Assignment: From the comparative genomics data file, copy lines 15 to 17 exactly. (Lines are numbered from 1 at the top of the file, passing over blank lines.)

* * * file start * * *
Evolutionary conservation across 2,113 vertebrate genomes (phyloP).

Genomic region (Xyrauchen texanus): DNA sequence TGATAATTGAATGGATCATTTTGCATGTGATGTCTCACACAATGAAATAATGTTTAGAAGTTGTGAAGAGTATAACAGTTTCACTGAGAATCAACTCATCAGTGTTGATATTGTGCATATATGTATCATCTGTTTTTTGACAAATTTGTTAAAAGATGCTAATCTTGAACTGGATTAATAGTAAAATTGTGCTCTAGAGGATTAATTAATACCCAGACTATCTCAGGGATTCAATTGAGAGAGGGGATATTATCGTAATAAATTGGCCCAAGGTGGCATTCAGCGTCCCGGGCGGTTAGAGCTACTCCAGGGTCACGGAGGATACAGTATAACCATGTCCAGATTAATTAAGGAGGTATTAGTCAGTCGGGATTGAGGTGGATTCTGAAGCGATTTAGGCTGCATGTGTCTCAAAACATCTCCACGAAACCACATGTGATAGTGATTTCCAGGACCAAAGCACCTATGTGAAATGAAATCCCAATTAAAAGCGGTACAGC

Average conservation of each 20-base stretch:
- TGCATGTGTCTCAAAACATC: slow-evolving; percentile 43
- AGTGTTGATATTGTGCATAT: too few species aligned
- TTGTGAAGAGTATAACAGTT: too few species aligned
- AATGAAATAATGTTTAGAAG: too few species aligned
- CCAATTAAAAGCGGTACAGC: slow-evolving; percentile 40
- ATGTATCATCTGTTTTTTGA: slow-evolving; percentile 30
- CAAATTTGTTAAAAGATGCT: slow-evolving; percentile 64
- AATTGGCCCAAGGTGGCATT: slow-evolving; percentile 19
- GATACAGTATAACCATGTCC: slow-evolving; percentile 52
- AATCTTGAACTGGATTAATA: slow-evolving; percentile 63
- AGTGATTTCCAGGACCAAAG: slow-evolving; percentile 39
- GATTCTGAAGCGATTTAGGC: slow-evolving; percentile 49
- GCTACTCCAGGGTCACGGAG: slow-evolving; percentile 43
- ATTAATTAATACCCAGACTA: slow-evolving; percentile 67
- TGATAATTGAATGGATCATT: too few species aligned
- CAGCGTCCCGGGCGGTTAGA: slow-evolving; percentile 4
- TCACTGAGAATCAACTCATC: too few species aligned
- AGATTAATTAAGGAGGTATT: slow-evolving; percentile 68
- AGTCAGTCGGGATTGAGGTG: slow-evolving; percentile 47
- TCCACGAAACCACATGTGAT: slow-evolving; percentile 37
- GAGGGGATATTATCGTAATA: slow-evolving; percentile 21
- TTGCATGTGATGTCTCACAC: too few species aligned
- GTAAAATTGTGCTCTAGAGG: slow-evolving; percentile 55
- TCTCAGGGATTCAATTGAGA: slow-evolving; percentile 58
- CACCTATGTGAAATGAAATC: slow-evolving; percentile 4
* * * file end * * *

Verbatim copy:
- GATTCTGAAGCGATTTAGGC: slow-evolving; percentile 49
- GCTACTCCAGGGTCACGGAG: slow-evolving; percentile 43
- ATTAATTAATACCCAGACTA: slow-evolving; percentile 67